French State Television is showing tonight, for the first time, a 12-year-old film “The Sorrow And The Pity” which describes the average Frenchman’s reaction, or as many say “lack of reaction” to the Nazi occupation of France and the deportation of most of the country’s Jews.
Though the film was shot in 1969 by top European director Max Ophuls, France’s three television channels refused to show it and most country-wide distributors banned it from mass audience cinemas. One of the first decisions of the new television management, appointed after last May’s Socialist victory, was to acquire the film for national programming in prime time.
The 4-hour film, to be shown tonight and tomorrow, describes with the help of war-time news reels, France’s disinterest in the Nazi occupation and its consequences. The movie-makers interviewed over a dozen survivors, including former Premier Pierre Mendes-France, on their war-time experience in France. Most deplore the lack of solidarity shown by their compatriots.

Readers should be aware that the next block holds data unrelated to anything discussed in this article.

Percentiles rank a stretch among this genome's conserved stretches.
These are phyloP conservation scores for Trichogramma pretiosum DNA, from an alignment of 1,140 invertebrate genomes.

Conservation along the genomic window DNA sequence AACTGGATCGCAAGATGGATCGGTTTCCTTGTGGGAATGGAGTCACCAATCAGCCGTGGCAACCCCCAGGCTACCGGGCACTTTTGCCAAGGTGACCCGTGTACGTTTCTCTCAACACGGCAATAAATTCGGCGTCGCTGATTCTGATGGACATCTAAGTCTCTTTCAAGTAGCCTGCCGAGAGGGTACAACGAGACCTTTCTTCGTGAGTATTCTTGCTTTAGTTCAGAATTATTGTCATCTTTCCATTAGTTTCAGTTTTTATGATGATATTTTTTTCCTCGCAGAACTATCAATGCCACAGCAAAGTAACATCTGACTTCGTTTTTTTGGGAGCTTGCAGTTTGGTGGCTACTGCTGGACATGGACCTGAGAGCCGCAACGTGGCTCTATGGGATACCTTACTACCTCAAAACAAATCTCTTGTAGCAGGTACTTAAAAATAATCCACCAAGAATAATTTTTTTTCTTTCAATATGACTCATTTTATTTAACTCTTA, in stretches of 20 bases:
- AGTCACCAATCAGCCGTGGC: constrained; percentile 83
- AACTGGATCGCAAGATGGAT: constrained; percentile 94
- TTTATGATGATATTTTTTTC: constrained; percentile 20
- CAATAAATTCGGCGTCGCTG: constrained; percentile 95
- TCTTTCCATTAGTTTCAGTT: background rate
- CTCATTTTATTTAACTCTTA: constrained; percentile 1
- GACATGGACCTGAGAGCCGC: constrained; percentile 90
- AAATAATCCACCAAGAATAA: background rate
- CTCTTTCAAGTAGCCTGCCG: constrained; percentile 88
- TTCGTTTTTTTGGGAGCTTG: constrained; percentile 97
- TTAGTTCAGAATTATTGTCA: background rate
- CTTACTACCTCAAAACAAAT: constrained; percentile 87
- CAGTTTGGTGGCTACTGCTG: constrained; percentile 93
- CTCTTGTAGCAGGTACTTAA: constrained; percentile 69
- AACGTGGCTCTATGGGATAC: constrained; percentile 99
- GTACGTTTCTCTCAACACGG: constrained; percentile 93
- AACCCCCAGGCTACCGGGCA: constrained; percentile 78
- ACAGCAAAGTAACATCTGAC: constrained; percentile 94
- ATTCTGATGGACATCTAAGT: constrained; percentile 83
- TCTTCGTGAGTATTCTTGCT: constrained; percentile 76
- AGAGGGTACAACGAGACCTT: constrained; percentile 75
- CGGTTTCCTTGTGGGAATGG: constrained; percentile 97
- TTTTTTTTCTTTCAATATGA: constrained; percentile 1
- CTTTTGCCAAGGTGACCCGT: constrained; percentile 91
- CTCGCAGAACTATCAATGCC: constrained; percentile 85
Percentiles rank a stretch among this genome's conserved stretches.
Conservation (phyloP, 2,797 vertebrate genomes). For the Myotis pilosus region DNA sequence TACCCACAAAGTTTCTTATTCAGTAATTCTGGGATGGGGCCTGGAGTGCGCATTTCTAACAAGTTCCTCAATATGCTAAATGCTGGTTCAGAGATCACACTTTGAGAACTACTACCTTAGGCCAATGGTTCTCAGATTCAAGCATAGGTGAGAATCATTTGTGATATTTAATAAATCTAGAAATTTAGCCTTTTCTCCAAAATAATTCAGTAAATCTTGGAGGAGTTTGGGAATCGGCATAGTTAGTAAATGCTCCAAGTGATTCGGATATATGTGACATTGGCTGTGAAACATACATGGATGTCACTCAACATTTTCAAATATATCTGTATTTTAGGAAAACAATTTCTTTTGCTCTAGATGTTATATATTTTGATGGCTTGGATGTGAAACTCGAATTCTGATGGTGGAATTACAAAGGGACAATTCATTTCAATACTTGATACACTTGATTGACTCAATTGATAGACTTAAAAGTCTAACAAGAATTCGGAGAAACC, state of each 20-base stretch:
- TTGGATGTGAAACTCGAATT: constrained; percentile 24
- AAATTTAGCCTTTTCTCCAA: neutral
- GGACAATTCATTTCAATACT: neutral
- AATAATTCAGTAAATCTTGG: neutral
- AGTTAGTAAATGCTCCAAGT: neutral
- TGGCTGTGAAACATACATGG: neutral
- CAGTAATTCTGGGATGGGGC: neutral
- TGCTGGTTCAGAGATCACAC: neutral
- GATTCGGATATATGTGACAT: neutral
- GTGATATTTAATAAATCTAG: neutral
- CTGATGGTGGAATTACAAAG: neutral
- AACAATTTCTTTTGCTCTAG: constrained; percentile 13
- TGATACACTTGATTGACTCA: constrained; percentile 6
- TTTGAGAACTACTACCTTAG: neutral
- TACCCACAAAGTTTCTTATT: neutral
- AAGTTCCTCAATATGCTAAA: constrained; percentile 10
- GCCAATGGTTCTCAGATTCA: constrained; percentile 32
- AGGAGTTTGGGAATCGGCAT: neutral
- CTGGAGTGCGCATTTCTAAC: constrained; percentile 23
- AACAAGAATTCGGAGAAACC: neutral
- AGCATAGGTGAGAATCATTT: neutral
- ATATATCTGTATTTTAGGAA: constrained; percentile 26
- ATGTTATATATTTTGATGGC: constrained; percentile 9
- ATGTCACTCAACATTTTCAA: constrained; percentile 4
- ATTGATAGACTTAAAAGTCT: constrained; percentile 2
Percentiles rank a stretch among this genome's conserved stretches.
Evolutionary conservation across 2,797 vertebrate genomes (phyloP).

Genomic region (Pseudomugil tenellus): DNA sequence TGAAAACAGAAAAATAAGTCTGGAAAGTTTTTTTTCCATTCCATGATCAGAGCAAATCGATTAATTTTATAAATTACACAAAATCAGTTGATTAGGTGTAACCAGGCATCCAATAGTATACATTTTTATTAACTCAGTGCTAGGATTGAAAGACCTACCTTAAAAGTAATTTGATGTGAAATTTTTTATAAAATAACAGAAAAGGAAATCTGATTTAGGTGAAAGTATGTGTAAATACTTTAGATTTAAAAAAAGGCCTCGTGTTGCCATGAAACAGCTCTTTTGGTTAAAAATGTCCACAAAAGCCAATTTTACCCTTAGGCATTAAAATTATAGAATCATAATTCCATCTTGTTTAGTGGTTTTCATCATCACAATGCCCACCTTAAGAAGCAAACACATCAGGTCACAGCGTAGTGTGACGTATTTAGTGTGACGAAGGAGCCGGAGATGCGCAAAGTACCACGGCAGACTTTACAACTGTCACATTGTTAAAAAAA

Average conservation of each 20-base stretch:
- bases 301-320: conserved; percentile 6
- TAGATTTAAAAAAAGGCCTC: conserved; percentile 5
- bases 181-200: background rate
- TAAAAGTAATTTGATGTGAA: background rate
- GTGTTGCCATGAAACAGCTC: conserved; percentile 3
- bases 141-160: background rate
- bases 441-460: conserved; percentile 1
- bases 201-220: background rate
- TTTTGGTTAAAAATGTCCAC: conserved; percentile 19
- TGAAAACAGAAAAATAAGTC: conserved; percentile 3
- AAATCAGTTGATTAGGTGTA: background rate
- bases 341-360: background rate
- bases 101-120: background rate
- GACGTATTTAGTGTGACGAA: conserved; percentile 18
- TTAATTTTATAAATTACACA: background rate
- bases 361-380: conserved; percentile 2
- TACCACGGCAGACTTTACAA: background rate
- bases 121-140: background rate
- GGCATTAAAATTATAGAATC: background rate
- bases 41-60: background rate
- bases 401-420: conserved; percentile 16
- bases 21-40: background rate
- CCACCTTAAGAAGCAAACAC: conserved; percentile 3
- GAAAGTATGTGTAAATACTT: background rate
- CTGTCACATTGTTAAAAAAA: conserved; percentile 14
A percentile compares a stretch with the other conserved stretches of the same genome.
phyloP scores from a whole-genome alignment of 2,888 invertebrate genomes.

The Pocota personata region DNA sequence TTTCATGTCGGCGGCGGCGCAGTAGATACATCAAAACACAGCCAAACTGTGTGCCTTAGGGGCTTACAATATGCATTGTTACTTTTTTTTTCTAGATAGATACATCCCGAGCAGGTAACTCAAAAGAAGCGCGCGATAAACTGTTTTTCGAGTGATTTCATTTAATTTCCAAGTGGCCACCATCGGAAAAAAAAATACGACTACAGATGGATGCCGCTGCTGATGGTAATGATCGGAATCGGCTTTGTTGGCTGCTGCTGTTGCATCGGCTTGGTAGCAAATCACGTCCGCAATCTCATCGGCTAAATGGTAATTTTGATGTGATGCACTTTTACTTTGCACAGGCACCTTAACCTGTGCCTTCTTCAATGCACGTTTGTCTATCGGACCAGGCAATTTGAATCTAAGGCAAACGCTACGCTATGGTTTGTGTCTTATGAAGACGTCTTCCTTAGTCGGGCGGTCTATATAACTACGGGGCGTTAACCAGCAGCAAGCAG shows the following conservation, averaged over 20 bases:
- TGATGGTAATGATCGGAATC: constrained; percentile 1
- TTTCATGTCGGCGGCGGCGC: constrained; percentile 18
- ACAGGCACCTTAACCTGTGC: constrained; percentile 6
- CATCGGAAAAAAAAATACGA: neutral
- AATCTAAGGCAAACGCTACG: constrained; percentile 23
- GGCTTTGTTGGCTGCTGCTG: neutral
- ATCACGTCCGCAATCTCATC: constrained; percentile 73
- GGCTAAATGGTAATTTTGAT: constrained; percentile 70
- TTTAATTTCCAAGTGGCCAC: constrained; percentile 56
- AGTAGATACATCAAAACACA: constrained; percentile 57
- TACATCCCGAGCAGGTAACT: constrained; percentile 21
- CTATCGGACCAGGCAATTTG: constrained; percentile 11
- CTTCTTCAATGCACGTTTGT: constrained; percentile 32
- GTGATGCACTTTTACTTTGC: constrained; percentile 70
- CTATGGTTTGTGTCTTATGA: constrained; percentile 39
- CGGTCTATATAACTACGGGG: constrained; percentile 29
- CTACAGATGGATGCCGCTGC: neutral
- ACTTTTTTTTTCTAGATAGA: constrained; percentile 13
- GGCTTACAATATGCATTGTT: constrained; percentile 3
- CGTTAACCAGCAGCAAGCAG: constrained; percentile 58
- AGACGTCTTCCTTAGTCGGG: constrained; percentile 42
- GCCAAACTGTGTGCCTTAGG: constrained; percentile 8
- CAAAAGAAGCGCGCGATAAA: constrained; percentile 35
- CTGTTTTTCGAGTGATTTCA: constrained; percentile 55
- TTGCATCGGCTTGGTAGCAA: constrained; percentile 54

The film, purchased for a reported $300,000, was repeatedly turned down by the State Television’s former management so as “not to open old wounds” and fan anew old passions, quarrels and accusations. But practically all of France’s press now welcomes the showing as “a lesson of past history”.
Le Monde in a front page article, summed up the general feeling: “In many homes tonight, after the film, parents and grandparents will have to give a detailed account of their former actions or lack of them, their children and grandchildren will want to know and skeletons will emerge from formerly well shut closets.”
The Archive of the Jewish Telegraphic Agency includes articles published from 1923 to 2008. Archive stories reflect the journalistic standards and practices of the time they were published.